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Wild Oats Workers Say Natural Foods Store Stifles Union Drive

By Stephanie Dunlap - Cincinatti City Beat, July 30, 2004

Tom Kappas believes he was fired from Wild Oats in order to suppress his and others' efforts to unionize the Norwood store.

Wild Oats' Norwood store might be more concerned with the fair treatment of coffee farmers a continent away than with fair treatment of its own workers. Though the sign in front of the natural foods store in Rookwood Commons trumpets the fair trade coffee inside, its store director fired Tom Kappas, who'd been openly leading an employee union drive, for what many consider a trumped-up charge: stealing 19 cents worth of fruit.

Before Kappas, a two-year veteran of the produce department, ended his Friday night shift July 9, he rang up a bag of tortilla chips, a bottle of Samuel Smith Organic Lager and $.19 in produce. According to Kappas' written statement -- which he provided to CityBeat -- the manager on duty for the night stopped him before he left and asked to search his bags and see receipts. Kappas produced the fruit and the paperwork.

The manager said Kappas shouldn't have discounted the fruit, but Kappas told him that the produce manager allowed his employees to buy old or damaged produce at 10 cents per pound. Kappas then threw the produce in the trash and left.

The next day Kappas says he was called before three managers, including Store Director Fred Meyer. "Feeling a bit uncomfortable, I asked for a union representative to be present before I could answer any questions," his statement says.

He claims Meyer said there wouldn't be any questions because he was being terminated for trying to steal the fruit.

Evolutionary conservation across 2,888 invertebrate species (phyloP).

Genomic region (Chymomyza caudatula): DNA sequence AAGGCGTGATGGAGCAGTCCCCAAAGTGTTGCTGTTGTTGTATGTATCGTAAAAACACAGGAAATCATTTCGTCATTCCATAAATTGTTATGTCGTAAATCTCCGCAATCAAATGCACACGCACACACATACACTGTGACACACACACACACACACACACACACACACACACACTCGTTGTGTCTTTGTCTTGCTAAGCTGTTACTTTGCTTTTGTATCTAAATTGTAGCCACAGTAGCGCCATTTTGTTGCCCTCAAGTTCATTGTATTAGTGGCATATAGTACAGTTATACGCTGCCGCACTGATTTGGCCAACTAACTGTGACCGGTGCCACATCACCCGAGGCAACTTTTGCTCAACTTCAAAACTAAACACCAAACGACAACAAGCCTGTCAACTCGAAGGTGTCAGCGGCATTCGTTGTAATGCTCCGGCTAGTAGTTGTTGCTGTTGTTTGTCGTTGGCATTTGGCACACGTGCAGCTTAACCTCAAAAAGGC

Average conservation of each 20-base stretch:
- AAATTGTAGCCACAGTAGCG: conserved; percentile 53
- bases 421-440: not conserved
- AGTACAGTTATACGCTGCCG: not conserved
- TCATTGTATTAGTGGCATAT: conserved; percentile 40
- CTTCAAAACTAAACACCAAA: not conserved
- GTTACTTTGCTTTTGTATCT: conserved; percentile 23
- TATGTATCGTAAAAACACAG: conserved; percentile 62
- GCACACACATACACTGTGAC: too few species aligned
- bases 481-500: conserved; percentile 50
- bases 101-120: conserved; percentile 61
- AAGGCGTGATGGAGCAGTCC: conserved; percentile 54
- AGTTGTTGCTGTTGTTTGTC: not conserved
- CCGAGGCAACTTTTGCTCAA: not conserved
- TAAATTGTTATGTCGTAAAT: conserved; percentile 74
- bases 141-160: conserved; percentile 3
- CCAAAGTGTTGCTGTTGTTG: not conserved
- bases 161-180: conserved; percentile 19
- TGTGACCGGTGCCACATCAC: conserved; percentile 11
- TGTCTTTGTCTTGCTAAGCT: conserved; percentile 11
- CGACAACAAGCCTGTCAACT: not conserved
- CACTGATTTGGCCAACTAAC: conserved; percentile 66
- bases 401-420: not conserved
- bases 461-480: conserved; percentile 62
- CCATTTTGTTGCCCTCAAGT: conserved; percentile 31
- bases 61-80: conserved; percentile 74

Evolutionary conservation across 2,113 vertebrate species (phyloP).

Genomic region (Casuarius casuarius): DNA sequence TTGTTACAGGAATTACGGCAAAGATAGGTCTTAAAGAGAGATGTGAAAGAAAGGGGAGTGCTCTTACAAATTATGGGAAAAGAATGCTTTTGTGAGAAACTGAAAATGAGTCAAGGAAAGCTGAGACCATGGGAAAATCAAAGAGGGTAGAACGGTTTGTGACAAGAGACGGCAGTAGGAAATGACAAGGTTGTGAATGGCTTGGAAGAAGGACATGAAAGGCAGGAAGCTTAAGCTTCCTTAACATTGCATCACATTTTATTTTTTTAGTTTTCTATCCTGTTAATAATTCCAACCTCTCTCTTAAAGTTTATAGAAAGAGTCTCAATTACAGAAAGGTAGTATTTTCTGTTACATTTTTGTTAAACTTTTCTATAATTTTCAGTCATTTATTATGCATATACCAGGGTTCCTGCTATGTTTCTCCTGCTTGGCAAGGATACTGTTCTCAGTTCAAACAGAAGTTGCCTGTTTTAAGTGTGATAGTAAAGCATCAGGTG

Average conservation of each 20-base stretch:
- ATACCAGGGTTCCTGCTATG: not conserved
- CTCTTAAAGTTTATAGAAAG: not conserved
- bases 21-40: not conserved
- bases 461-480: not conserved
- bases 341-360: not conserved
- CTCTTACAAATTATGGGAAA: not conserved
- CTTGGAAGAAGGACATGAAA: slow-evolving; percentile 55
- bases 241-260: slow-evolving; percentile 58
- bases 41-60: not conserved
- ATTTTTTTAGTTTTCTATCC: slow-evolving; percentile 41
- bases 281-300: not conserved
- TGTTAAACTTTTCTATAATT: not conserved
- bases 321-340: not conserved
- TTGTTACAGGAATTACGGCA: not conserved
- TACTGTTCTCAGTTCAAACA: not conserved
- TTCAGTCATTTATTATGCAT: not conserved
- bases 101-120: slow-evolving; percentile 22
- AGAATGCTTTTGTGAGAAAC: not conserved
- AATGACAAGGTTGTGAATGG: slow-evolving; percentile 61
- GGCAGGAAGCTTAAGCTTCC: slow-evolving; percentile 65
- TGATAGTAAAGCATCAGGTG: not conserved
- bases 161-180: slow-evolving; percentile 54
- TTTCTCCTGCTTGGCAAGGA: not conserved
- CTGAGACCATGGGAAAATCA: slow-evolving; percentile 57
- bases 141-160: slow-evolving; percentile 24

The produce manager denied allowing discounts on waste produce, so Kappas clocked out for the last time a few minutes later. That manager later admitted he "made a mistake," Kappas says.

He sure did, say other Wild Oats employees. The informal policy of discounting produce was widely understood and practiced but unwritten, according to half a dozen workers who spoke with CityBeat on condition of anonymity. (The Wild Oats employee handbook says workers must get permission from the regional legal department to speak to the press.)

Ironically, say union supporters, a union contract would ensure that Wild Oats workers wouldn't be subjected to capricious firings or unwritten workplace rules.

'Do not believe a union is appropriate'

Employees interviewed include members of the Wild Oats job branch of Industrial Workers of the World (IWW). Kappas had been an IWW delegate for eight months.

Two employees approached at random outside the store were sympathetic to Kappas; one said she also was a union member.

Although individual employees might be IWW members, the union doesn't officially represent the employees until the store recognizes it or the majority of employees vote to join it.

Meyer referred inquiries to Wild Oats' corporate office in Boulder, Colo.

"I can tell you with 100 percent assurance and confidence that Mr. Kappas was not terminated for union activity," says corporate spokeswoman Sonja Tuitele.

Firing someone for union activity is considered an "unfair labor practice" under the National Labor Relations Act. Wild Oats branches have been found guilty of similar anti-union behavior at least twice before, when courts ordered stores in Ladue, Mo., and Norwalk, Conn., to cease their anti-union behavior and to post notices that employees have the right to organize, form, join or assist any union.